Well, a huge thank you goes to everyone who donated. It made a big difference to some of those in need over the toughest of winters. The case studies below, which only scratch the surface, demonstrate just how vital the work of the Waterways Chaplaincy is and how welcome the support has been:

Boater A lived on a small glass fibre cruiser. It turned out he had no income because of issues with his benefits and his work had dried up. He had used the last of his money on food and that had now run out as well. This left him with no food, diesel, or gas. The chaplaincy was able to get food from the food bank while the Hardship Fund paid for a small amount of diesel and a refill of his gas bottle. Without the chaplaincy’s intervention the boater would have been very cold and hungry without any way to resolve either. 

Boaters B&C had lost their income due to lockdown and had their application for business support turned down and were still waiting for their Universal Credit application to be considered by the DWP.  Their boat was incredibly cold and they had no money to buy coal for the stove. The chaplaincy was able to supply some bags of coal to keep them going and keep the boat warm. They were also given advice on how to get food from the local foodbank nearby. As a slight aside the chaplain giving support asked his friends if they had any gardening work, as this was the boaters’ profession, and was able to get them some short-term work!

The Reverend Mark Chester, National Senior Waterways Chaplain, comments: “Thank you to the many who have given generously to Waterways Chaplaincy Hardship Fund. Not only does it make a real difference in the lives of the people we walk alongside in difficult times but it also encourages our volunteer chaplains to know the support of the wider waterways community. Do feel free to encourage us more in this way.”

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Celebrating boating

There are many things we’ve all missed over the last year. The freedom to just pop and see family and friends, getting a hair cut, enjoying a nice meal out and… yes, boating!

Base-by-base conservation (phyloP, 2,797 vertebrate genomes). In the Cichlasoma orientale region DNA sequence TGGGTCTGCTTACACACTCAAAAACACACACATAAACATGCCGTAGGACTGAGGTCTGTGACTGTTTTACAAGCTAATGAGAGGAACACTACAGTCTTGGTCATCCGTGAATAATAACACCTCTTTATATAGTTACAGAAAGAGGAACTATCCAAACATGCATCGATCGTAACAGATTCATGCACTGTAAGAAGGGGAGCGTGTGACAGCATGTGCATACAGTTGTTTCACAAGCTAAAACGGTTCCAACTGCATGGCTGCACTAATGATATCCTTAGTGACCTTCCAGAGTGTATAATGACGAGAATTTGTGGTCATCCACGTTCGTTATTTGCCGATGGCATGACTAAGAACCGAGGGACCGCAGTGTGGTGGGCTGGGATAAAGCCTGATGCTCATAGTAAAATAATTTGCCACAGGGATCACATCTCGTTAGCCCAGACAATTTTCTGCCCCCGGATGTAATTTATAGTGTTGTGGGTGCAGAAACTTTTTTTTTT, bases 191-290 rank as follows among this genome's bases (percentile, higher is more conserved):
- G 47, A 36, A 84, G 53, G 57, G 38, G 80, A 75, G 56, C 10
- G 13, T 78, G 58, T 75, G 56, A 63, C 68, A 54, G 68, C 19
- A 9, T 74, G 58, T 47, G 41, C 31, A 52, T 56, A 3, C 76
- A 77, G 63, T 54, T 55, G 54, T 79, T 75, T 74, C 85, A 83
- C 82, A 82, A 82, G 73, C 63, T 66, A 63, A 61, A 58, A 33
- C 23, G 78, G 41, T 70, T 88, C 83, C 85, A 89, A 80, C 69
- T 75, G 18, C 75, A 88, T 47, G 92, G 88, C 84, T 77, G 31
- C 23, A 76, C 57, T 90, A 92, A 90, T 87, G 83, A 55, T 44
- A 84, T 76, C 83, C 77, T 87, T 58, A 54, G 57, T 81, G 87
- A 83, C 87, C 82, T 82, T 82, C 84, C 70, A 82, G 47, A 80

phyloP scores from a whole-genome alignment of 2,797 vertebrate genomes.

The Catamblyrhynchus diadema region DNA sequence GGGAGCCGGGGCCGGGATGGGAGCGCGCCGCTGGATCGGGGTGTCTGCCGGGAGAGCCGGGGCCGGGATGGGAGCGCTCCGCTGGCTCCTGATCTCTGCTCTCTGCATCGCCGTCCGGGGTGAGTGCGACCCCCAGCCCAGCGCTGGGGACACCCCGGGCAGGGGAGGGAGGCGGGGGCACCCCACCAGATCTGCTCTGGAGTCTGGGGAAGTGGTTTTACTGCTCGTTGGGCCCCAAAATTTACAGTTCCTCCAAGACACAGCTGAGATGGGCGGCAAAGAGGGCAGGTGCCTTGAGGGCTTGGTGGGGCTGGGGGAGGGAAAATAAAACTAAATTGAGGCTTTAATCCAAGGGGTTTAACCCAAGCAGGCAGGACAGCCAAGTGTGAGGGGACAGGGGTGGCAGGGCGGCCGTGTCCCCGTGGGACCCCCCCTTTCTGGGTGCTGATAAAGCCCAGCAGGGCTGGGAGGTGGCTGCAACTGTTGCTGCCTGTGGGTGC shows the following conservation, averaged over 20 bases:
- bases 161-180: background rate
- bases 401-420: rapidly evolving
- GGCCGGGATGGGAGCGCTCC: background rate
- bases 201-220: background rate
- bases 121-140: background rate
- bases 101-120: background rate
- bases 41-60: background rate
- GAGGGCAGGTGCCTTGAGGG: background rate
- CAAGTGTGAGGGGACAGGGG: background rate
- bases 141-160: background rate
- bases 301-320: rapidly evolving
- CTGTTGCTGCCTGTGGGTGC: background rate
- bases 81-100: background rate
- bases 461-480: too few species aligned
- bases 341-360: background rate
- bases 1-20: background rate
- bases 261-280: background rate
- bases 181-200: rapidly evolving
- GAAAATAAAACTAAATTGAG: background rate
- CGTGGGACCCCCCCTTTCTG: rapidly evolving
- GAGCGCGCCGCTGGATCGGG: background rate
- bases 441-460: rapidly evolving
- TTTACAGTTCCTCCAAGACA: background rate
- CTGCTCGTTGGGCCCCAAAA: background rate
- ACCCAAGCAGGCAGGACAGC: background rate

Boating and cycling on the Coventry CanalWhile the story of the pandemic still has quite a few pages to write, we’re just days away from life on the cut taking a sizeable step back towards normality. For some, the next few weeks will be about doing all those things that you’d usually do during the first couple of months of the year. For others it’ll be about getting underway for some much-needed cruising time.

Whatever you’ll be doing I’d really like it if you took a couple of minutes to take some pictures, or write a few words, to convey how happy you are to back on your boat and send them in. Also, if you’d like to, maybe you could add in your top tip for those who might be trying boating for the first time this year instead of heading abroad.

Over the next couple of editions I’ll start to compile and share all of your pictures and thoughts to celebrate just how special boaters, and boating, is. Thank you!

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Bits and bobs

  • Finally, a cautionary tale for those of you yet to return to your boat: ‘I finally got to my boat after a year away and found that wasps have made their home in part of my ventilation system. Managed to get them out of my flue but a bit more drastic action now required for the vents. A warning for others who may have allergies or worse to wasp stings; or like me has a daft dog that chases them and tries to eat them!’

Last date edited: 9 April 2021

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The boaters' update